• Strong demand for some musical instruments and supplies may continue if another spike in new COVID-19 cases hits the US. New COVID-19 case rates increased in late April, with the seven-day rolling average increasing to roughly 85,630 on May 11, up from 72,300 on May 7, 58,000 on May 1 and 30,000 cases per day on April 8, according to a New York Times COVID-19 case tracker. Experts note that the American population has different vaccination rates, levels of previous exposure to the virus, and degrees of underlying health conditions, so the trajectory of new cases could vary. Analysts note that the data regarding new cases are getting less reliable as the public testing infrastructure continues to wind down and home test results are less likely to be reported to officials.
                                    • People are changing their priorities about consumption because of the pandemic, according to the results of a survey conducted for consulting firm EY’s Future Consumer Index. Many respondents said that they want to buy fewer, higher-quality products that can last longer. Fewer people — only 27% — now agree with the statement that they buy more things because it makes them happy. And 85% say that they want to consider sustainability when shopping. “There’s often a large intention and action gap with consumers, so we don’t know what the actual result will be,” said Kristina Rogers, global consumer leader at EY. “But I think we’re seeing a lot now around consumers ready to change their behavior to make better-informed [decisions about] products for the good of society. And in fact, what’s coming through now is much more demand for brands and companies to take some responsibility for leading some of that positive change.”
                                    • An Institute for Supply Management (ISM) barometer of business conditions at service-style companies such as retailers and restaurants decreased 1.2 points in April to 57.1% and signaled that labor and supply shortages as well as high inflation are hurting the economy. Results over 50% are viewed as positive for the economy and anything over 55% is considered exceptional. Experts say that demand is not the issue — businesses still have more than they can handle. Ongoing shortages of labor and supplies, high energy prices, and the worst bout of inflation in 40 years are the biggest hurdles. Service-oriented companies have generally fared worse during major viral outbreaks like the coronavirus pandemic according to the ISM. Their workers deal directly with customers and their businesses are more affected by government restrictions.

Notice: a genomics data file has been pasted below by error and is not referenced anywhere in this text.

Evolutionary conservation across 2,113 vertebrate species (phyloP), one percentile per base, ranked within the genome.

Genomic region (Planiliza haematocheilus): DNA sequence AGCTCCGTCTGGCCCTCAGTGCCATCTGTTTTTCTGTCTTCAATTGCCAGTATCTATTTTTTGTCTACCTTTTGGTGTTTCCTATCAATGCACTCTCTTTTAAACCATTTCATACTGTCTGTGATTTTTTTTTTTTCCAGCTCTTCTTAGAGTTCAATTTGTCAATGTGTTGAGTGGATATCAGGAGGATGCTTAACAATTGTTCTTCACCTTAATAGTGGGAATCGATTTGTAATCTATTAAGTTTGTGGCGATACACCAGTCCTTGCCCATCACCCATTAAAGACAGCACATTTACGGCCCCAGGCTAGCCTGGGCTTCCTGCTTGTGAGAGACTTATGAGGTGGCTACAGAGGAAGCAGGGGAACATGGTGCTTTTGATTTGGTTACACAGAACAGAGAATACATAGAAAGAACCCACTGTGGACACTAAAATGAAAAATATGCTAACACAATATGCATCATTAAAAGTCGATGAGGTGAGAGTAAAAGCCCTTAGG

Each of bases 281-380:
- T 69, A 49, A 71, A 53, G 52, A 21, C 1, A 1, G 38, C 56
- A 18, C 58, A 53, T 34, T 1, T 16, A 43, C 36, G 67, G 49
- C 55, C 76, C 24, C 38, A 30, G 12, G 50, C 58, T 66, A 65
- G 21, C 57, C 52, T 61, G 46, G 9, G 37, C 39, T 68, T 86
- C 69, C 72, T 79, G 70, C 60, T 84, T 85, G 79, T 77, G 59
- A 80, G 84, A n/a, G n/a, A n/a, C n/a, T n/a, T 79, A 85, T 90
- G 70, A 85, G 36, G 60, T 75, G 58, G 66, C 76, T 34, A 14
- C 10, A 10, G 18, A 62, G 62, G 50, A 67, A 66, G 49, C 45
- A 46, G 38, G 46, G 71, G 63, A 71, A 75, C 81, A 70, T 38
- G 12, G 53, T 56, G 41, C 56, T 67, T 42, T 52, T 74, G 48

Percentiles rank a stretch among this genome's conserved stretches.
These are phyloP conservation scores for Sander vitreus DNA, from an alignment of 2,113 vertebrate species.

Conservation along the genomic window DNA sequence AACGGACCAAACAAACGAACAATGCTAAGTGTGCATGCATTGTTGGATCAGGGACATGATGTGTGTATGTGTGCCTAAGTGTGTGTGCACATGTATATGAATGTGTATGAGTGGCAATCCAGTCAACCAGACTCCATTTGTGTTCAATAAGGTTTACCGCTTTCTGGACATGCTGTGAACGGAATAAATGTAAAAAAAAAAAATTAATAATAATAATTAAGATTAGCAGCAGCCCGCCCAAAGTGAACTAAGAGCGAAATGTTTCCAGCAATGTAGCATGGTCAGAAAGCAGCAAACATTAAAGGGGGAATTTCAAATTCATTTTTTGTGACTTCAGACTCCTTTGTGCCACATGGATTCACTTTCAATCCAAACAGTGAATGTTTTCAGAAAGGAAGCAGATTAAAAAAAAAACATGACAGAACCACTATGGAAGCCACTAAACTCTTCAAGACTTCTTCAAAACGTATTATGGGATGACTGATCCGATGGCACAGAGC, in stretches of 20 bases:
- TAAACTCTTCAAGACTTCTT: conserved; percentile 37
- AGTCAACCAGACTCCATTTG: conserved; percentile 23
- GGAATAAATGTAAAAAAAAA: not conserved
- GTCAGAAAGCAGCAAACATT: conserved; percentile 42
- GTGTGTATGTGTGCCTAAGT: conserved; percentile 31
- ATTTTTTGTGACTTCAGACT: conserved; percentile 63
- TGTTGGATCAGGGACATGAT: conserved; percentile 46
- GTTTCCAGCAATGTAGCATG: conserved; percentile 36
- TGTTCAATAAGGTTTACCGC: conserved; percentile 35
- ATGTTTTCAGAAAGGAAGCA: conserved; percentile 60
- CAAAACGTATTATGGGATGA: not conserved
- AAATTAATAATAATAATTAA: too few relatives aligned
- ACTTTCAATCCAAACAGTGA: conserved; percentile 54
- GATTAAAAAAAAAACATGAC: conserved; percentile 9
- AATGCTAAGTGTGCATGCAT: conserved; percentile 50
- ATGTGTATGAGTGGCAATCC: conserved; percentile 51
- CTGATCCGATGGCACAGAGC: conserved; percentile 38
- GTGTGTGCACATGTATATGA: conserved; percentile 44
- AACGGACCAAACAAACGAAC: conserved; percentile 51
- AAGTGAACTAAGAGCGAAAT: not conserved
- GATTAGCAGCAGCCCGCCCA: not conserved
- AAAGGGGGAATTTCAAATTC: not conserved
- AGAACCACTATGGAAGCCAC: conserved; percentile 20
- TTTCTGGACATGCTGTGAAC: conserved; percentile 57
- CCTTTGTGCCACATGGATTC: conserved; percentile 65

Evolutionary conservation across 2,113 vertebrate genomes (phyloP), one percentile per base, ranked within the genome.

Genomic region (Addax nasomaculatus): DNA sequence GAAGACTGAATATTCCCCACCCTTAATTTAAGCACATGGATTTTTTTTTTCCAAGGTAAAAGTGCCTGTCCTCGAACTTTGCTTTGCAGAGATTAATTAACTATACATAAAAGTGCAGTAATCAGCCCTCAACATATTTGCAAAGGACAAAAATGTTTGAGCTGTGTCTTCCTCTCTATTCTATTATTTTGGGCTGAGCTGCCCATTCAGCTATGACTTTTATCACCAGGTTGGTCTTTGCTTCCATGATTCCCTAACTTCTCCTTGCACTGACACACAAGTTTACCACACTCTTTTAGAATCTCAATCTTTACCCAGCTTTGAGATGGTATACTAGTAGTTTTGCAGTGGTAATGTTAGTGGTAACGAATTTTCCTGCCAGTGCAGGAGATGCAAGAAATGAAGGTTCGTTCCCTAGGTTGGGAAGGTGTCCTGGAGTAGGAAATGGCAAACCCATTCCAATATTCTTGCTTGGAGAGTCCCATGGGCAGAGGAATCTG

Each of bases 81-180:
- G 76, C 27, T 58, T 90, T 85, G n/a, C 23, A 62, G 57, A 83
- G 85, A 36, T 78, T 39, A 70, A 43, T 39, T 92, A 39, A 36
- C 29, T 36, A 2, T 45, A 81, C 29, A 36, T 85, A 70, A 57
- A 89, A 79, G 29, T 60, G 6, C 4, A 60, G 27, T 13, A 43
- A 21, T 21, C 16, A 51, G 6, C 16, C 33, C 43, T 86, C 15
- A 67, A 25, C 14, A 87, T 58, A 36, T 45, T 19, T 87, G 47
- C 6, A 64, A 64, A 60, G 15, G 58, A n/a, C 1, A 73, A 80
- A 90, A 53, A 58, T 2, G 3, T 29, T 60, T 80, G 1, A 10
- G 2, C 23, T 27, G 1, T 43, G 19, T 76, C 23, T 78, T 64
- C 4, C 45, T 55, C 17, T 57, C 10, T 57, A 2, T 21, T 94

• Use of some form of digital payment increased again in 2021, according to a consumer survey conducted by management consulting firm McKinsey. The 82% of respondents using digital payments — defined to include browser-based or in-app online purchases, in-store checkout using a mobile phone and/or QR code, and person-to-person (P2P) payments — in 2021 exceeds the prior year’s 78% and the 72% of five years earlier. McKinsey cautions, however, that some shifts in digital adoption during 2020 and 2021 appear to be related to the COVID-19 pandemic and may prove to be transitory.
                                    • Sales at sporting goods, hobby, musical instrument, and book stores increased 3.2% month over month on an adjusted basis in March but decreased 5.7% year over year during the period, according to the US Department of Commerce. The sales data measures dollars spent at US businesses, so the increase partly reflects inflation in the cost of everyday products from food to gasoline. Consumer prices are increasing at the fastest pace in years, a phenomenon largely attributed to the uneven reopening of the global economy.